Clear Sky Meditation Retreat by Ven. Sudhammcara
his ‘Clear Sky Meditation Retreat’
, people are given the instructions based o
n the One Dharma Meditation Method compiled by Ven. Sudhammacara. It consists of three kinds of practice: mindfulness of subtle body sensation, compassion meditation and ana-pana sati (mindfulness of in-breath and out-breath).
By being aware of our subtle body sensation, we will find "subtle body" which exists under our ordinary physical body. I
n this new dimension
e also find real compassion and true mindfulness, W
e gradually uncover
in ourselves which
we have missed for a long time because of
our deluded, non-stop thinking. We go back to our true home with peace and joy after traveling abroad painfully so many years. In the end, we are finally discovering who we
These intensive silent retreats will include regular sessions of sitting and walking meditation, accompanied by Dharma
and personal guidance. The retreat is
open to both beginners and experienced meditators.
The retreat will also include Yoga classes which are led by Reiko Azuma, who has been teaching Yoga in Ven. Sudhammacara's meditation retreats.
Guests and visitors who are not able to attend the whole retreat may attend some sessions, but are requested to maintain silence around the meditation hall and dining area, to support the retreatants.
Teacher: Ven. Sudhammacara
Ven.Sudhammacara was ordained in the Japanese Soto Zen tradition in 1983, under Kosho Uchiyama Roshi lineage. He practiced and taught Zen meditation for more than 18 years, including several years spent teaching at Valley Zendo in Massachusetts, USA.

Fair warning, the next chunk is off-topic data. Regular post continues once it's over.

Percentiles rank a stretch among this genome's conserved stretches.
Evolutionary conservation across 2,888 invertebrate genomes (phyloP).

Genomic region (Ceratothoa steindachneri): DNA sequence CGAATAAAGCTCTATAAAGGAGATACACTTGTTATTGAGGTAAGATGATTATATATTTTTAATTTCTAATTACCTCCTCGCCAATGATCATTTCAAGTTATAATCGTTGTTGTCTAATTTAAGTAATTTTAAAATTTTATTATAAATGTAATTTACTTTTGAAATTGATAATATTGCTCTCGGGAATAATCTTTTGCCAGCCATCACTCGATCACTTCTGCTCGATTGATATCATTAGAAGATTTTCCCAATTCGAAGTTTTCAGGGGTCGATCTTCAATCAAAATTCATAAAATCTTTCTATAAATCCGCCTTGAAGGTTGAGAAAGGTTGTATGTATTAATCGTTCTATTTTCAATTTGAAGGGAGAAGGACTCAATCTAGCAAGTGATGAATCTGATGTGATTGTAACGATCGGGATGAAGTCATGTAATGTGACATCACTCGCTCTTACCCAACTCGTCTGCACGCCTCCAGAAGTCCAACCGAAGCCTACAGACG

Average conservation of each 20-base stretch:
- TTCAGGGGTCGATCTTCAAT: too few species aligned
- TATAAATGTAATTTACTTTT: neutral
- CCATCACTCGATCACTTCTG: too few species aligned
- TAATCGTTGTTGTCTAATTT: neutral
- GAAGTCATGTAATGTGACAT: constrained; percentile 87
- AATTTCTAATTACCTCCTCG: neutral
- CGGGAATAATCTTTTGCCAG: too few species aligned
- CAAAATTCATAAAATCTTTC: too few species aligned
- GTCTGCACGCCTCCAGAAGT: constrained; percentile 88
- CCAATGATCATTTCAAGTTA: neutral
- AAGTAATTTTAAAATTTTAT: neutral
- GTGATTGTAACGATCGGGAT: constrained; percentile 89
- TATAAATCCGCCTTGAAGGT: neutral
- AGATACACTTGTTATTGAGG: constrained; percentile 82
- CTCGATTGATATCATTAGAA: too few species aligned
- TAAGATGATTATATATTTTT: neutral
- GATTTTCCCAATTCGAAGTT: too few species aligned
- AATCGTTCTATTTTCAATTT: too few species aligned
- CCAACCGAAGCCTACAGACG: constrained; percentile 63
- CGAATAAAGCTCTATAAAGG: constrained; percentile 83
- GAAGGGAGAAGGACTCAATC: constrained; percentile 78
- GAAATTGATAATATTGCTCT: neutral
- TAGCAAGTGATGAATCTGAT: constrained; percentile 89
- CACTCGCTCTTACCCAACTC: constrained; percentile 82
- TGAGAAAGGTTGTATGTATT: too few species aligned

In 2001, he took Theravadan Bhikku ordination in the Burmese forest monk tradition under Pa-Auk Sayadaw, and trained in shamatha (calm abiding) and vipassana (insight) meditation in Burma and Sri Lanka. Since 2006, he has also been exposed to the Tibetan Buddhist tradition. Now he calls himself One Dharma Buddhist monk.
Ven. Sudhammacara has been a regular visiting teacher at Deer Park, where he offers mindfulness meditation retreats, since autumn 2007. Most of the year, he lives in Kamakura, Japan, where he teaches meditation at his centre Ippo-an (One Dharma Forum). He also leads meditation retreats in several sacred places (Kyoto, Kudaka-jima and Mitake-san) in Japan.
Ven. Sudhammacara brings experience from the Japanese Zen tradition, the Theravada forest tradition of Burma, and the Tibetan Buddhist tradition. Ven.Sudhammacara's vast experience has shown him the pitfalls of commonly practiced meditations. His careful avoidance of Buddhist terms that can easily slip into jargon, makes retreatants rethink or let go of Buddhist conceptualisations (that many often automatically rely on, thinking they already understand the meaning without renewed consideration).